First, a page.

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Intellectual Property

Intellectual Property is a large, complex, and increasingly important area of law.

Unlike real estate, or other tangible property, the intangible nature of Intellectual Property means that people often have difficulty grasping the concept.

Copyright & Patents

Adding to the conceptual difficultly is the fact that one physical item may embody several ‘layers’ of intellectual property.  For example, the music embodied in a commercial CD may have several layers of copyright associated with it – copyright of the lyrics, copyright of the music, copyright of the album artwork, copyright of the text of the album booklet, and several patents relating to the physical structure, encoding and decoding of the data on the CD.

Trade Marks

In addition to copyright and patents, another extremely important area of Intellectual Property to business is Trade Marks – that is, how to protect the identity and branding of your business.

At the most basic level, there are two forms of Trade Mark – a registered Mark and an unregistered Mark.  Registration of a Mark affords additional protections to your Mark as opposed to an unregistered Mark, and makes it easier to prosecute possible infringements of your Mark.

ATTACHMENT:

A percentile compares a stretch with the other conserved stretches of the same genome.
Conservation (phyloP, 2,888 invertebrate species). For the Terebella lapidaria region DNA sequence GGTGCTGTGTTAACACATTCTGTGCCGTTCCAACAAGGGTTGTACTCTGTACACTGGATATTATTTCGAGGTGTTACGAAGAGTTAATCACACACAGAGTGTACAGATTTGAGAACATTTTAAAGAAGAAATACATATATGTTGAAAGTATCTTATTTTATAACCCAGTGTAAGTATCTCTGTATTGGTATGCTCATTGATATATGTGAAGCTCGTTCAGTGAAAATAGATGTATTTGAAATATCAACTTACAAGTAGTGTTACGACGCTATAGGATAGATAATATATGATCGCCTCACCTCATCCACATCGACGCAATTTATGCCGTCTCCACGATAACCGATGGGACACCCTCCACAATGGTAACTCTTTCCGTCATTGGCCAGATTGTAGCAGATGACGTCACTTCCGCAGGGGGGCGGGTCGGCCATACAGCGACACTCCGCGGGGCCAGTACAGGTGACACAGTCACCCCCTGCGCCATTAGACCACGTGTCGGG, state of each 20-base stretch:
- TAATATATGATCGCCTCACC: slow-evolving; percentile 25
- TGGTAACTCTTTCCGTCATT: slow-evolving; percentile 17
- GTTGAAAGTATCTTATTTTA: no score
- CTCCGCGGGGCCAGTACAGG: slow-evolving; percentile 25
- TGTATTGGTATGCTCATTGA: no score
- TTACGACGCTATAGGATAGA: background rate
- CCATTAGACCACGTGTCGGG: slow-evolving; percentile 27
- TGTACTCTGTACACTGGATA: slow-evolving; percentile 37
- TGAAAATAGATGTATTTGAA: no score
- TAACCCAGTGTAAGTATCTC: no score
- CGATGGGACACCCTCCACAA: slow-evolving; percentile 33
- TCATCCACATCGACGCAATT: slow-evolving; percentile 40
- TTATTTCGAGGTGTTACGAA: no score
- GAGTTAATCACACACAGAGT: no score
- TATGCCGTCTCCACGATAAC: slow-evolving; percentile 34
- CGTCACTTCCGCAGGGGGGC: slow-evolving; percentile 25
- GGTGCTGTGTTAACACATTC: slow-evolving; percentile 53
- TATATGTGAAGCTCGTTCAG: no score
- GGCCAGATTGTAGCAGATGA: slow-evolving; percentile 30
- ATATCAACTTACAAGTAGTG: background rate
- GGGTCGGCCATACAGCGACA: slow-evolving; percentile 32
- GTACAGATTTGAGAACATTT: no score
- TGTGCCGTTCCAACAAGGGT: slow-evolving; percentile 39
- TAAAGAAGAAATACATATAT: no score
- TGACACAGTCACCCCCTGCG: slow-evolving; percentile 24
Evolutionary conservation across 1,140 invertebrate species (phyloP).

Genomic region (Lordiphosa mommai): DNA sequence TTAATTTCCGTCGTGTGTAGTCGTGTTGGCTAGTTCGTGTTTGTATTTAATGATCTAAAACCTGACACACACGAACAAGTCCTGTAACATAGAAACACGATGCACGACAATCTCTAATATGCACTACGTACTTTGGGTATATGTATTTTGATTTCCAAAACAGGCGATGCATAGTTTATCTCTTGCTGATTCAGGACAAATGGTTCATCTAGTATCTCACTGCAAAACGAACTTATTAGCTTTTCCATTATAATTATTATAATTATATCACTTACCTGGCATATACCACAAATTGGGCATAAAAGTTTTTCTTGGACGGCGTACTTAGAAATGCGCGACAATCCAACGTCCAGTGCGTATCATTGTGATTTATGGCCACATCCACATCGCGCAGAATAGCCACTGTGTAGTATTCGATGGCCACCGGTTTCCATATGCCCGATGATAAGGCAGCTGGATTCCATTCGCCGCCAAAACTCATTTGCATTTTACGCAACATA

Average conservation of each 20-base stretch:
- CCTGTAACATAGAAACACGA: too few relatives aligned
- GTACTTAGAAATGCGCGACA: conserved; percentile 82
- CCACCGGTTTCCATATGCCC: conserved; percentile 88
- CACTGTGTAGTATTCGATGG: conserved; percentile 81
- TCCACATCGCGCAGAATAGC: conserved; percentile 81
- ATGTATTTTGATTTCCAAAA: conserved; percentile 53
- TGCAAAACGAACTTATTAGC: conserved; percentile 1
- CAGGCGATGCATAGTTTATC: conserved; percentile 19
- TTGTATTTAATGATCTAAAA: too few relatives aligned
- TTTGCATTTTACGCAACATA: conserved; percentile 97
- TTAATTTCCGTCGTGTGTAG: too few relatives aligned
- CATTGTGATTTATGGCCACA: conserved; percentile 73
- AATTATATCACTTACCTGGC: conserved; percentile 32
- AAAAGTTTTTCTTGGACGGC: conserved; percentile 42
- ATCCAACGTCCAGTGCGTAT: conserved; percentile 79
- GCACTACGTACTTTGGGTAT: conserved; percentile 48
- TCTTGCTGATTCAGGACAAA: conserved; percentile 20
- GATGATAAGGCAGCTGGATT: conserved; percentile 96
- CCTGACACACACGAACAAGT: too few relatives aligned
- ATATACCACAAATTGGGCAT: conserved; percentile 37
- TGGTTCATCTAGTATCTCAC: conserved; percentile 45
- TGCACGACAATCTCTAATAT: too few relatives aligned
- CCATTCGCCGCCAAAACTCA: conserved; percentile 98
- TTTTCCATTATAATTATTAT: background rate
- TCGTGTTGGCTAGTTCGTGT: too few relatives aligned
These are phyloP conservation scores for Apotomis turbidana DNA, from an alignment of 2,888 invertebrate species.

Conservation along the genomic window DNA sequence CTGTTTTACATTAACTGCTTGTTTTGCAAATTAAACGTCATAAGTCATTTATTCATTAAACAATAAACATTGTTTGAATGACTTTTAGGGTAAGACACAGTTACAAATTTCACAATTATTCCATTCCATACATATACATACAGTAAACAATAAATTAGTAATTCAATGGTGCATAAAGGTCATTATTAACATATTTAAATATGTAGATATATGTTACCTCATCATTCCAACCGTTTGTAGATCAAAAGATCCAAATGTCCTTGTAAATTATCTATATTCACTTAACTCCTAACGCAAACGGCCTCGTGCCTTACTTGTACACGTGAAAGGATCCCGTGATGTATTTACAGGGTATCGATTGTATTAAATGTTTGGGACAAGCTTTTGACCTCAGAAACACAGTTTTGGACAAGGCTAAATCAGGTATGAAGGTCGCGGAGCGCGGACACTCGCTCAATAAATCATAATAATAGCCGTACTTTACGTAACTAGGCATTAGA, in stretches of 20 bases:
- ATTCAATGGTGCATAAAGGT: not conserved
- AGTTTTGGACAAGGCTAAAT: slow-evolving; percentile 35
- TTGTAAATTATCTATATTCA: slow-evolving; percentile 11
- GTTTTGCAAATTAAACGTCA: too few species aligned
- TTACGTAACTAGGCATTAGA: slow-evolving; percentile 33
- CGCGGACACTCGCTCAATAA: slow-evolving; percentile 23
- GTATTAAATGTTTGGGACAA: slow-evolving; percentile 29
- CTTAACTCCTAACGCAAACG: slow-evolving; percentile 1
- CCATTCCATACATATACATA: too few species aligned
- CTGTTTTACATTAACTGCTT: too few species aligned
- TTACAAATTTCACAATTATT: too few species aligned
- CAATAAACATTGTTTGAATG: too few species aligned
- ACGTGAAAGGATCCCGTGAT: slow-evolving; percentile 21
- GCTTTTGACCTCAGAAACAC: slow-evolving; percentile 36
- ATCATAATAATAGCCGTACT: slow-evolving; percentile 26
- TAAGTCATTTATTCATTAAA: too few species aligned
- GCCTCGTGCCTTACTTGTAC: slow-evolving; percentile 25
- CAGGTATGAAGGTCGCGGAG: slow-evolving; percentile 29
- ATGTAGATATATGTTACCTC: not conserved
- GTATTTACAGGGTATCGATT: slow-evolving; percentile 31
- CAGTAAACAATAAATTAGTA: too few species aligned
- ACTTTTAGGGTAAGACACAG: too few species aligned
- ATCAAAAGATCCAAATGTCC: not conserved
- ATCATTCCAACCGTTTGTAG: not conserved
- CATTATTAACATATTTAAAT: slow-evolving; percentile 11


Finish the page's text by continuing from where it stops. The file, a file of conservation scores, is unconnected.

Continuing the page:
Many people associate a Trade Mark with a logo or slogan, however a Mark does not necessarily have to be so limited.  It is possible to register a colour – Cadbury, for example, have registered a particular shade of purple. – a shape such as Coca-Cola Amatil’s ‘contour’ bottle – or even a sound, such as Intel’s ‘Intel Inside’ sound.

Confidential Information

Another, often overlooked, form of Intellectual Property is confidential information.  Most, if not all, businesses have a wealth of valuable information – for example, customer & supplier lists, information on business system & processes, future product or service roadmaps and information on financial performance.

It is often important that this valuable information remain confidential to the business.  Certain actions or inactions may allow information to lose its confidential characteristic, and therefore not allow you to prevent a third party from disseminating or using that information for their own purpose.  You should always ensure that relevant non-disclosure and confidentiality agreements are in place where and when appropriate.

Our Practice Areas             
Adverse Possession & Boundary Disputes Business & Commercial Law Property Law & Conveyancing Intellectual Property Wills, Probate & Estate Administration Family Law Litigation & Alternative Dispute Resolution Information Technology Law